February 20th marks a new edition of the World Day of Social Justice. The theme, "Overcoming barriers and unlocking opportunities", is a perfect occasion to reflect on the importance of equity in all areas of society - and especially from architecture and urbanism. And yes: they both have a fundamental role in building accessible cities and are important tools for addressing the challenges of economic inequality and social exclusion.
Latin America: The Latest Architecture and News
Between Architecture and Landscape: Contemporary Collective Housing in Latin America
What role does landscaping play in contemporary housing? In what ways can architecture and landscaping be integrated into a whole? Considering the incorporation of landscaping from the beginning of the architectural project has become a defining aspect and even a challenge for many architects, aiming to improve the quality of life of their inhabitants and contribute to the protection and care of the environment.
On numerous occasions and within the Latin American setting, nature appears as a protagonist or founding principle of the proposed architectural design, involving reasons related to promoting the relationship with the surrounding environment, incorporating native species of the site, and enhancing the connection between the interior and exterior, among others. Although there are different ways of planning, organizing, and arranging the layout of environments in contemporary housing, the dialogue between architecture and landscape can collaborate with the uses, activities, and circulations determined based on the needs to be met or the users to be accommodated.
Exploring Contemporary Guatemalan Architecture
Guatemala is a country located in Central America that is organized into 22 departments, its capital and most populated city is Guatemala City. Mexico forms the geographic borders that contain this territory to the north and west, Belize and Honduras to the east, and El Salvador to the south. In addition, it faces the Pacific Ocean and the Gulf of Honduras. It is located in Mesoamerica, home to the Mayan culture, which extended to what we know today as Mexican territory. It is for this reason and for some other reasons related to migration issues that these two countries share similar traits in terms of climate and culture, which is highly enriching when we explore the development of the territory.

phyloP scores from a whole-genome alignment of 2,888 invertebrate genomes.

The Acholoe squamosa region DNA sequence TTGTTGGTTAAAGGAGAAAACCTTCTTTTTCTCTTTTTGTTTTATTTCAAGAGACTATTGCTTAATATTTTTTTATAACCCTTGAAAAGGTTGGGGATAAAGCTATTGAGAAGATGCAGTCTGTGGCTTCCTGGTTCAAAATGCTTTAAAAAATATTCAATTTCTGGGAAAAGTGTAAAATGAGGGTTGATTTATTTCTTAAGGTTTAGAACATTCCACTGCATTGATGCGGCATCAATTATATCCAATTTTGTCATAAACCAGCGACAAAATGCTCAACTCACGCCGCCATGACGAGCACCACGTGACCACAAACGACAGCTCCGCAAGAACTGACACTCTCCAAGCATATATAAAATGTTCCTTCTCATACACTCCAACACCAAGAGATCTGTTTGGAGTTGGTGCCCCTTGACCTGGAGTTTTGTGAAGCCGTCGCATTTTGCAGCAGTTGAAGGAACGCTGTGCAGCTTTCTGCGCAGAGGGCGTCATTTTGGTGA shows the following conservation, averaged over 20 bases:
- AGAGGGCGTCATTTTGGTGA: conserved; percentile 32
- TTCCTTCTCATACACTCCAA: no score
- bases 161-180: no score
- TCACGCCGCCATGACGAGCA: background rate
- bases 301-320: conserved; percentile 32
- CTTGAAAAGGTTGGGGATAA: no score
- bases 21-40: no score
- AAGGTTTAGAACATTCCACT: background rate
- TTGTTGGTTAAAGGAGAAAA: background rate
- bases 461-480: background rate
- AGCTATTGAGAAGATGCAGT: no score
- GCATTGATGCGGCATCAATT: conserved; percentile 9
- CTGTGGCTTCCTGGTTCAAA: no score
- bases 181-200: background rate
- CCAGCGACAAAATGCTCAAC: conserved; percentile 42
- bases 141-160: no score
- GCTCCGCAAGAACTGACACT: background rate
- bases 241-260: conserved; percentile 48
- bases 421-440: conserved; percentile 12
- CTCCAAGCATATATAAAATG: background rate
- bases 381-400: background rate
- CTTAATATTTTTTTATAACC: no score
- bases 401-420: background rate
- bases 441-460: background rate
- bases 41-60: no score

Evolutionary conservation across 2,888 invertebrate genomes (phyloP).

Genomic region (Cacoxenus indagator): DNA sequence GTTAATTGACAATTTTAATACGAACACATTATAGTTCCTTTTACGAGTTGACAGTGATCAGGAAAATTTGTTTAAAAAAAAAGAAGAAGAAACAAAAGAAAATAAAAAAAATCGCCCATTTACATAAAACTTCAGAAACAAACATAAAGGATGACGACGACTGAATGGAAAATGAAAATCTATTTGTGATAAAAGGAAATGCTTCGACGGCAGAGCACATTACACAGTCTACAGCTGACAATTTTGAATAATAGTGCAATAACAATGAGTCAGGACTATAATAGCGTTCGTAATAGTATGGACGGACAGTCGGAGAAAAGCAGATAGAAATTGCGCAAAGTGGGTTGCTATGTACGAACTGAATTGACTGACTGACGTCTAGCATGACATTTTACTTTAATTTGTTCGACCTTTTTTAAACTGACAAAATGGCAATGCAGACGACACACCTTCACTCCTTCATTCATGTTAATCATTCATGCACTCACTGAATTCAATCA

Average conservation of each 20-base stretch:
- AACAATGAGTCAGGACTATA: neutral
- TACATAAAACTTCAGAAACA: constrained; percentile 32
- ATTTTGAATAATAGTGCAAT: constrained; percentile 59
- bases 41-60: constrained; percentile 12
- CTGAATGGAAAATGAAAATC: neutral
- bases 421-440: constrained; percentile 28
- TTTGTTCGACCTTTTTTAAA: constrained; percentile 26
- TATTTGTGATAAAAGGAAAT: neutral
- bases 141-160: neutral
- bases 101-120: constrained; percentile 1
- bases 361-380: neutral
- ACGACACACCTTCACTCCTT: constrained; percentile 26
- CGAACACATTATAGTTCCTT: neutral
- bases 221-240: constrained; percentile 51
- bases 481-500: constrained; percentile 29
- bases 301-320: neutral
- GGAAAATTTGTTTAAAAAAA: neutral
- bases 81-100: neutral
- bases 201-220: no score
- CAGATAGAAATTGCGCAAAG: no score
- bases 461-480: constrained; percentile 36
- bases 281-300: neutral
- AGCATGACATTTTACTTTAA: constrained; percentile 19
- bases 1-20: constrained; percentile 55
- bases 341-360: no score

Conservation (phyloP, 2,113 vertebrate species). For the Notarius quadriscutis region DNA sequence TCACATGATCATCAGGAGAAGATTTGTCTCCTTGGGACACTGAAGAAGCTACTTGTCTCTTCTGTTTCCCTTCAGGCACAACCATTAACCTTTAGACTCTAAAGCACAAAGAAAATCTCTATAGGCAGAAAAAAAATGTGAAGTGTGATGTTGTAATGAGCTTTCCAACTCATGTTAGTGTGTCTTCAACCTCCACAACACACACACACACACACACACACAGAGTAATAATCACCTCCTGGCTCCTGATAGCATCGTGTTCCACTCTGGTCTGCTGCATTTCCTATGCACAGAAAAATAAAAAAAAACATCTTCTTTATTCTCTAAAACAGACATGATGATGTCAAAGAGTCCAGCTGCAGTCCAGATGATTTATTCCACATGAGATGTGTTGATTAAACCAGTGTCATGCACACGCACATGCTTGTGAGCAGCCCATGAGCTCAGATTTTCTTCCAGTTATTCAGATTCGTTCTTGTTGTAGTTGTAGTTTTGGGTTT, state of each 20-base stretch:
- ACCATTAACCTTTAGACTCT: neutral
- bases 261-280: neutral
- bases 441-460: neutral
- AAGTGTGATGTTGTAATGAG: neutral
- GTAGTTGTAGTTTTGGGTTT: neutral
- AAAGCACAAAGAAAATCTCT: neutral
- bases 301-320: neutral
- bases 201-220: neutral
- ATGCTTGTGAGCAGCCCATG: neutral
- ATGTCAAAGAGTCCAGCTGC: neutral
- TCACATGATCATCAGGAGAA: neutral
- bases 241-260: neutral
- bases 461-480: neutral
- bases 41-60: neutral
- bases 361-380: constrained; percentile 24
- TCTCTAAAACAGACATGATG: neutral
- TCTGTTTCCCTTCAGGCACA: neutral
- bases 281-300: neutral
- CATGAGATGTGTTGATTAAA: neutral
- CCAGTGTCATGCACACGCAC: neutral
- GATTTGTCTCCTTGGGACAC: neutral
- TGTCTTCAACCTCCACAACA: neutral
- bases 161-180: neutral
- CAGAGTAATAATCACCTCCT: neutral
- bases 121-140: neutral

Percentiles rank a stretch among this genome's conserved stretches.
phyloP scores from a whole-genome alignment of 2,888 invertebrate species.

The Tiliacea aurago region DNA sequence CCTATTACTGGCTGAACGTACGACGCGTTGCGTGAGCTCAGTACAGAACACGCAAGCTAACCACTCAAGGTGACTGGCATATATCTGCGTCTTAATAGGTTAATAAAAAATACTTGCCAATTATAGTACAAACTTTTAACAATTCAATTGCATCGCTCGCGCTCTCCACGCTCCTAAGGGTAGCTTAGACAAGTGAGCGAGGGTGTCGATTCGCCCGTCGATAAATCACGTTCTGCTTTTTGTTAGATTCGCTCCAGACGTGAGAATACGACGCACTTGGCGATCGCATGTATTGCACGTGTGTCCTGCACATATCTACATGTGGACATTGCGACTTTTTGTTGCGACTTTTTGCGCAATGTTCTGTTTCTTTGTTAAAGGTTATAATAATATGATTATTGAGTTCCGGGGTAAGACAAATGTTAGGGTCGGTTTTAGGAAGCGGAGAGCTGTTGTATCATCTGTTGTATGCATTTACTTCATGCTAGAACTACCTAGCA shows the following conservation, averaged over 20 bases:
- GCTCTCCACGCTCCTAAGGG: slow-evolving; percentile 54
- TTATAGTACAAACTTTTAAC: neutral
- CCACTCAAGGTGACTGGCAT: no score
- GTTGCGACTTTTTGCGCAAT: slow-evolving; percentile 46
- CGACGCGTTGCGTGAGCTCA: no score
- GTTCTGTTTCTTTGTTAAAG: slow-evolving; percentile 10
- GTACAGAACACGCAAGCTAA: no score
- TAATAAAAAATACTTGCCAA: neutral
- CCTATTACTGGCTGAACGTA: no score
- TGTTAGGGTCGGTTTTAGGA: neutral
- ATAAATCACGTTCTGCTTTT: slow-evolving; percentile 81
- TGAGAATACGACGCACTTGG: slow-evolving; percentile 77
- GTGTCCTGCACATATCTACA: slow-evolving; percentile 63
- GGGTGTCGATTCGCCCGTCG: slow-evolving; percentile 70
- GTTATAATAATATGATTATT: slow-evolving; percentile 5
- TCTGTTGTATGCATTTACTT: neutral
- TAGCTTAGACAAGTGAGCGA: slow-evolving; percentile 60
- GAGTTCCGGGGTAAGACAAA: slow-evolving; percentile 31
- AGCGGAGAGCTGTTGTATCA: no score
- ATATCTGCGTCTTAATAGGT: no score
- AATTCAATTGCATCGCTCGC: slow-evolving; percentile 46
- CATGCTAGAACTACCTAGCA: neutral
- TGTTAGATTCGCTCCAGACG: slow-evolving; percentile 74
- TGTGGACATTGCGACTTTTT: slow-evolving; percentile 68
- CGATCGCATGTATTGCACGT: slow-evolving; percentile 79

Circular Economy in Latin American Housing: 12 Examples of Reuse of Materials
Although the circular economy involves other principles such as the regeneration of natural systems, the reuse or recycling of materials plays an important role in contributing to the reduction of waste generation by giving a second useful life to elements that could be considered waste. Wood, metal sheets, bricks, and stones, among others, can be reused, bringing sustainability and efficiency criteria to the projects, helping to consolidate this concept that still has a long way to go.
Within the Latin American territory, many architecture professionals have proposed to apply in their design and construction processes the implementation of strategies that collaborate with the use of resources, either by reusing, recycling, or restoring different materials and elements in search of satisfying the needs and concerns of those who inhabit the spaces.
Arquitectonica and Its Latin American Contribution to Modernism
This article was originally published on Common Edge.
Arquitectonica has refuted Koolhaas’ accusation that “Modern architecture had never achieved the promised alchemy of quantity and quality,” and Alistair Gordon’s enormous compendium of the firm’s work certainly disproves it.
But what of Rossi’s backhanded praise: “In America … quantity is quality!”? Although absolutely deserving of praise, the quantity of the work is not the basis for Arquitectonica’s achievement—even when associated with the virtuosity of design. The importance of Arquitectonica derives from certain specific contributions to modern architecture in the United States.
Pioneering Women Architects: From Latin America to Spain
What are the stories of the first Ibero-American women architects? This is the main question we seek to answer in celebration of ArchDaily's theme: Women in Architecture.
Seeking to put their motivations, inspirations, and trajectories on the table, we carried out a research project to make visible and highlight some names that have not had their deserved recognition. Meet Doris Clark Núñez, Guadalupe Ibarra, Matilde Ucelay Maórtua, Filandia Pizzul, Dora Riedel, Luz Amorocho, María Luisa Dehesa, Arinda da Cruz Sobral, and Julia Guarino, below.
Materials or Labor, What Should Cost More?